After a few promising years, the peace process on the Korean Peninsula has stalled, with North Korea resuming its weapons testing in full force.
Just last month, Pyongyang made waves by test-firing a new submarine-launched ballistic missile (SLBM) from a major naval dockyard near Sinpo.
Missiles fired from submarines are harder to detect in advance and provide the North with a secondary, retaliatory attack capability. However, in reality, the missile’s military significance is marginal at best.
In a statement on the day after the test, North Korea said the launch “will greatly contribute to putting the defense technology of the country on a high level,” enhancing the capabilities of the navy.
However, Dr. Terence J. Roehrig of the US Naval War College told The Defense Post that the SLBM program in its current stage is not a serious concern.
Dr. Roehrig, who has published numerous books on Korean and East Asian security issues, added that “many technical and operational challenges remain for a functioning missile and operational ballistic missile submarine, but the progress North Korea has made reminds us that we should not underestimate the DPRK’s determination and ability to build new capabilities.”
Additionally, the missile’s short range makes it more likely that the test was a political statement aimed primarily at South Korea. Pyongyang already possesses hundreds of road-mobile short-range ballistic missiles (SRBMs) and medium-range ballistic missiles that can hit targets in South Korea and Japan.
Experts at 38 North, a website dedicated to analyzing North Korean events, believe it’s not a coincidence that the launch took place just a few weeks after South Korea announced its first flight test of a 500-kilometer range SRBM from a submerged submarine.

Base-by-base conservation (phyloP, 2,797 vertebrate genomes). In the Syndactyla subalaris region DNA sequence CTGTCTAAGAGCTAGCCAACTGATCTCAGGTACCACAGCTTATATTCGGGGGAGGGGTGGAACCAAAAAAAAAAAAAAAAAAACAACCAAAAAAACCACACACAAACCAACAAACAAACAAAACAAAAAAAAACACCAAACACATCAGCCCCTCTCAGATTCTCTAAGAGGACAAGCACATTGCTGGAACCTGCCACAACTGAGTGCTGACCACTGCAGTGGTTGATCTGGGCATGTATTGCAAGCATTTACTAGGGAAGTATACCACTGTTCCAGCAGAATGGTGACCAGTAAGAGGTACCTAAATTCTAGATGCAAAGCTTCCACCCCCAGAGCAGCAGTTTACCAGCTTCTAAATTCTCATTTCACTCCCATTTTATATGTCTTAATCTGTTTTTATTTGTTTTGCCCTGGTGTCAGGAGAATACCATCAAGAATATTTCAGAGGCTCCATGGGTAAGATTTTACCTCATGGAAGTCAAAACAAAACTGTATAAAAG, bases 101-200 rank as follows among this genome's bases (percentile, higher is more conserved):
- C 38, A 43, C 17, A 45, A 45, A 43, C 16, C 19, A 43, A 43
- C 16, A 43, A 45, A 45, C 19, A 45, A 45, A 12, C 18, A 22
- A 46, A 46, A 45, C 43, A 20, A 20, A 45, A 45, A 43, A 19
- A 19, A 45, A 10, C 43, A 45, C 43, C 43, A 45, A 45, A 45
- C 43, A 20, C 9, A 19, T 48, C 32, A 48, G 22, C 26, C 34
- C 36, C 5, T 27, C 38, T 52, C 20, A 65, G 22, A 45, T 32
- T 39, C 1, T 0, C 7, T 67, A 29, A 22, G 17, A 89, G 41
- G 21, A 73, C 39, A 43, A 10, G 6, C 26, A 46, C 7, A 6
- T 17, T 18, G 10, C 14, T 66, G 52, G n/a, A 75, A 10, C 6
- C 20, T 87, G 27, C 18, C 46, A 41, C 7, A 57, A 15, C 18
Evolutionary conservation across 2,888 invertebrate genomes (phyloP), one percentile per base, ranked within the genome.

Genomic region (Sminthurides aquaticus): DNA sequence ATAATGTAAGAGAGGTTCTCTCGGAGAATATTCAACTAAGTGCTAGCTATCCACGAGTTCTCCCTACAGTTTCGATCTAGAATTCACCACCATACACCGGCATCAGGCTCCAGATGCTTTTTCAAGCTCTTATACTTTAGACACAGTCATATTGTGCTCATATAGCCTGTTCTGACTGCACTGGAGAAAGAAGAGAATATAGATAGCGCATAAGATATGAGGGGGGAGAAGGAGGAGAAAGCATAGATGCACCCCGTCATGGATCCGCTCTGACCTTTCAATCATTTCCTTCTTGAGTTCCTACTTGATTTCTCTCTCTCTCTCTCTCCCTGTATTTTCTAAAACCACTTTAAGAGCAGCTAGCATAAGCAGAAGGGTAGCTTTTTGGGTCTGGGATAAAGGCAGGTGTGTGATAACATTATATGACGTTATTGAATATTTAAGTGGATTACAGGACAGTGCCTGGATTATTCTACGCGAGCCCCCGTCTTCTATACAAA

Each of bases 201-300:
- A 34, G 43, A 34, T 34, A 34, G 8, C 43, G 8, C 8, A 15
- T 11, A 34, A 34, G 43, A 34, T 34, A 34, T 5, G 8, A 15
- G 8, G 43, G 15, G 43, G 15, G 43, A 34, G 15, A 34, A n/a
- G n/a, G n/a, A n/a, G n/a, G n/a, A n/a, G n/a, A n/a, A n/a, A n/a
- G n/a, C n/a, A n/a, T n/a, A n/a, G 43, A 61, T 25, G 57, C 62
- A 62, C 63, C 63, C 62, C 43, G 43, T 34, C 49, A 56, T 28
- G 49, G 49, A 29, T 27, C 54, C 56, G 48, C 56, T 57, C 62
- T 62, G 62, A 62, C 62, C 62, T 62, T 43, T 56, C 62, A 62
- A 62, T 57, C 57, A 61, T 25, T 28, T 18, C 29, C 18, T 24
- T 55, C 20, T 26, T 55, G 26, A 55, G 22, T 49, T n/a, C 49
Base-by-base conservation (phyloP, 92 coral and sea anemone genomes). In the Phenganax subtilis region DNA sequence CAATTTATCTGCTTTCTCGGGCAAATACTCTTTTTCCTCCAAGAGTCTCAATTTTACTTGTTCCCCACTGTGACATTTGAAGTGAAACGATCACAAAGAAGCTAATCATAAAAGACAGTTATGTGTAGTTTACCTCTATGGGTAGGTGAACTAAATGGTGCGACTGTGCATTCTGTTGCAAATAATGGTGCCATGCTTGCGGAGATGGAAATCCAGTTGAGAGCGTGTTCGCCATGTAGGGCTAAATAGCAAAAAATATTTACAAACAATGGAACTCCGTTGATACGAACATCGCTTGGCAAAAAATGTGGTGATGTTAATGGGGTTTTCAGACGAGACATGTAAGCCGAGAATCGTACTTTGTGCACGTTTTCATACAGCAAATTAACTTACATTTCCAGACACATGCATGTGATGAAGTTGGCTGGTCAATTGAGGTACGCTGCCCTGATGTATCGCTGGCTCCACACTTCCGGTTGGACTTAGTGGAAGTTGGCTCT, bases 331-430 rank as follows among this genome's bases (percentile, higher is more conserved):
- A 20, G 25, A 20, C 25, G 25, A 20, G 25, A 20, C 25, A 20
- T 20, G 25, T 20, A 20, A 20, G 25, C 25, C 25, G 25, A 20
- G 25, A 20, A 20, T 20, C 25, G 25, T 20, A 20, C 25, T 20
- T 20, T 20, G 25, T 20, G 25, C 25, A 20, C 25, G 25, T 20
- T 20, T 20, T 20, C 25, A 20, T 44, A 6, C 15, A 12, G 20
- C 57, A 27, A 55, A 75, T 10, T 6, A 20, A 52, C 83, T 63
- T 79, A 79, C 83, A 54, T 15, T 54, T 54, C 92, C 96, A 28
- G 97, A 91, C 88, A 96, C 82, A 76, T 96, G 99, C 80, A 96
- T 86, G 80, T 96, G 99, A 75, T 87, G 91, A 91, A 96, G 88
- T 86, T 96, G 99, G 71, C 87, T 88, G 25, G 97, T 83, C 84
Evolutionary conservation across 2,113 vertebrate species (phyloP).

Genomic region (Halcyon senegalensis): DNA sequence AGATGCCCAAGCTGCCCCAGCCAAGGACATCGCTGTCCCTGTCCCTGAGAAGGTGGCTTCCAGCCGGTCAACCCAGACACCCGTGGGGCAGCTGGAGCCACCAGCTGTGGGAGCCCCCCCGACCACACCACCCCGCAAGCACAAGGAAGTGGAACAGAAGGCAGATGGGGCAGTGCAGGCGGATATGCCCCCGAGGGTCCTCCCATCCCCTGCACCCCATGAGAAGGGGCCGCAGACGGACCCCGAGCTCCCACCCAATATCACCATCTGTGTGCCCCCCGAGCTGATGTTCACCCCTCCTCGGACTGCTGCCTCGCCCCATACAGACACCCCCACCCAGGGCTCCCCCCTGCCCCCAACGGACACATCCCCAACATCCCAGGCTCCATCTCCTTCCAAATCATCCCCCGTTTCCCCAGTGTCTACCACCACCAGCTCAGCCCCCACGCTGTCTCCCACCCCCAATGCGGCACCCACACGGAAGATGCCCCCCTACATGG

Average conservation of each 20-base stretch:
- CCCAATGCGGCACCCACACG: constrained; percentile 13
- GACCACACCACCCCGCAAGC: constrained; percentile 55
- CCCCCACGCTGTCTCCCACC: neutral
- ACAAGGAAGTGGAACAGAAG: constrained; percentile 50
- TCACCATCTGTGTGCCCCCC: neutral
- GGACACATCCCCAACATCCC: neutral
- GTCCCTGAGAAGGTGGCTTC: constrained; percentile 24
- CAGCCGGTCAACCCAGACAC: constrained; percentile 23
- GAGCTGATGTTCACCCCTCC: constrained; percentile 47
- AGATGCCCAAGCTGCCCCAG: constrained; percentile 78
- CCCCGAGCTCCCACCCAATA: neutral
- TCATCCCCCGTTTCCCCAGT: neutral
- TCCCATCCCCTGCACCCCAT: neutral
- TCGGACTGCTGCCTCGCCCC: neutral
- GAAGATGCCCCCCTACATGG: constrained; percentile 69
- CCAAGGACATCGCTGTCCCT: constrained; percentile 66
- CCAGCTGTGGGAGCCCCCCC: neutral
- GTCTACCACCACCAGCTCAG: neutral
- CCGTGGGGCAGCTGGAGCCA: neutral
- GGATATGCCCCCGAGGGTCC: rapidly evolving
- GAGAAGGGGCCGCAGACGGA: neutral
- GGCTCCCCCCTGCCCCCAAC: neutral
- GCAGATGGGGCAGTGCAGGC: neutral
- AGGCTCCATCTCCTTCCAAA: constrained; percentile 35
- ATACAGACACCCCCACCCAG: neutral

Ultimately, the North’s latest launch could just be a case of Pyongyang trying to flex its muscles and show Seoul and the rest of the world that it will not be deterred in its weapons development program.
Inter-Korean Relations in the Long Run
Seoul publicly condemned the missile launch but refrained from publishing statements that could inflame tensions.
Even before the launch, South Korean President Moon Jae-in had consistently urged the North to return to the negotiating table, despite having only a few months left in his term.
However, Moon faces a host of issues at home that may complicate his peace drive, including transiting to a “living with COVID-19” scheme, rising home prices in the capital, and a sagging approval rating.
For many in Moon’s ruling Democratic Party, the more important issue at hand will be holding onto the presidency, especially with elections scheduled for March 2022.
Jacco Zwetsloot, host of the NK News Podcast, told The Defense Post it’s unlikely a new South Korean president, whether liberal or conservative, will address North Korean issues differently.
The country’s next president will probably suggest conventional options proposed by every predecessor since Roh Tae-woo stepped down in 1993, Zwetsloot noted, including “working together to denuclearize the Korean Peninsula and turning the armistice system into a peace system; increasing the volume of inter-Korean trade, perhaps by designating a direct-trade port; and the reunion of separated families…”
He added, “These have been on the cards for 30 years and we have not seen consistent irreversible progress on any of them.” Pyongyang has historically been reluctant to abide by disarmament agreements.
North Korea’s Next Steps
Meanwhile, the North shows no signs of letting up in its weapons testing. On November 7, state media reported that the country had conducted artillery exercises to strengthen its defense capabilities.
Much of the North’s artillery pieces are deposited along the border with the South, where they have the range to reach as far as the heavily populated capital.
The drill could be seen as another sign that Pyongyang is continuing to pressure South Korea and the US to ease sanctions against the country and acknowledge its nuclear capabilities.
Since there is almost zero chance that the North can be convinced or coerced to scrap its nuclear program, Dr. Roehrig believes both Seoul and Washington would be better off aiming for “less ambitious goals” such as the possible codification of a testing moratorium or arms control measures.